Nearly a month ago, the Dow Jones broke 13,000 for the first time since the banking crisis. That apparent good news aside, it’s been a tough economic slog for everyone in the private and public sector—and we’re not out of the slump yet, nonprofit charities included. As Rick Cohen of Nonprofit Quarterly recently wrote, “The devastating cuts that state budgets endured during the past couple of years won’t be undone by the economy’s small uptick occurring now…. These are structural problems in state budgets, not simply momentary nadirs caused by a devastating economic plunge.” Agreed.
These past years, nonprofit charities have been needed more than ever, at a time when their own resources have been spread thin. (Not prepared to read more about nonprofit economic woes? Don't click here.) A scarcity of state and federal dollars means increased competition for these funds.
Still, the statistics I've read (and cited in last fall's eCivis newsletter article, Local Nonprofits and the Need for Core Support) show that nonprofit organizations have looked to grant makers for grants that permit financial flexibility during these times of economic uncertainty, generally preferring operating support (“unrestricted” funding for the day-to-day operating costs of a program or organization) over program support (“restricted” funding for specific activities, with a beginning and an end and clear objectives). Funders, on the other hand, have favored program support in part because there is apparently clearer accountability. In short, there has been a tension between nonprofits’ need for unrestricted operating support and funders’ desire to support specific programs whose outcomes are ostensibly more easily measured.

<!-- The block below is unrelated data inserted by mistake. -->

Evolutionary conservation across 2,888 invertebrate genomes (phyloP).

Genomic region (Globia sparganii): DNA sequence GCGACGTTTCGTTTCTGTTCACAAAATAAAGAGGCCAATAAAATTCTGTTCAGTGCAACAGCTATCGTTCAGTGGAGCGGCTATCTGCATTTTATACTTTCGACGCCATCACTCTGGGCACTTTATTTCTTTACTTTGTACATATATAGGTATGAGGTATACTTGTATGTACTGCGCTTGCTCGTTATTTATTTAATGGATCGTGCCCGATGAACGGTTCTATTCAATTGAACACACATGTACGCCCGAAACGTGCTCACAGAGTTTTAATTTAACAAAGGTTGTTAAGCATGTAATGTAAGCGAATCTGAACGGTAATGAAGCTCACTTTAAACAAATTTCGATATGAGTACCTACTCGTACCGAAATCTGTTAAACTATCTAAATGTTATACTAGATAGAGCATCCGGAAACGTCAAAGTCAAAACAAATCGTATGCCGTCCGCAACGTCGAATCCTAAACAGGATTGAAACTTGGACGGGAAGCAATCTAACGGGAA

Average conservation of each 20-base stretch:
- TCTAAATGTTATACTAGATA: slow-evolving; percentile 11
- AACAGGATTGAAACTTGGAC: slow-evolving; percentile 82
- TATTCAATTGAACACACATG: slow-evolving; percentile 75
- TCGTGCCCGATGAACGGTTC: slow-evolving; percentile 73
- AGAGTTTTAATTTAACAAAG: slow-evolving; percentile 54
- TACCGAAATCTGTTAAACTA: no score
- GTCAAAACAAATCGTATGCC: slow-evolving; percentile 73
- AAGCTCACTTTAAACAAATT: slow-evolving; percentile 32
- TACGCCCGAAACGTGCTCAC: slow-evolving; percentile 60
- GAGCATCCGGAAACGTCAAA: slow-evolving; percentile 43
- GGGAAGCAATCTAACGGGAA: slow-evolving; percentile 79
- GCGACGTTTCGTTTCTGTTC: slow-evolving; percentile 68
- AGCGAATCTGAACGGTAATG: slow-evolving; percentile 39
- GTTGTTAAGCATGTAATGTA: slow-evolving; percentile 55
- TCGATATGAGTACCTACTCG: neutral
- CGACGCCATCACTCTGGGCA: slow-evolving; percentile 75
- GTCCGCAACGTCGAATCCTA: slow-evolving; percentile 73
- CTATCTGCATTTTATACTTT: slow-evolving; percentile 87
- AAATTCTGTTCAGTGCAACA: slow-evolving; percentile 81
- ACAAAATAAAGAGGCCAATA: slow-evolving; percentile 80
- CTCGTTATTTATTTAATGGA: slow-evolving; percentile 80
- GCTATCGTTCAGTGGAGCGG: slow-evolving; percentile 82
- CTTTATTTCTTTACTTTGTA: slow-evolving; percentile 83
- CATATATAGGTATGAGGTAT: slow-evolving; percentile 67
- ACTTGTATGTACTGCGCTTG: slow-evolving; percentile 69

Does any of this ring true for your organization? Are there more complex pieces to the puzzle? If so, what are they? What have been your nonprofit’s major obstacles in grant seeking? How has the sluggish economy changed, if at all, the way you approach grant makers? Has the apparent uptick in the economy (collective fingers crossed) affected your outlook and plans for 2012?
Tell us your concerns, lend us your stories—and share them here! If you'd like to learn more about how eCivis Grants Professional Services (GPS) can help your organization write and/or review your grant application, visit our GPS page.
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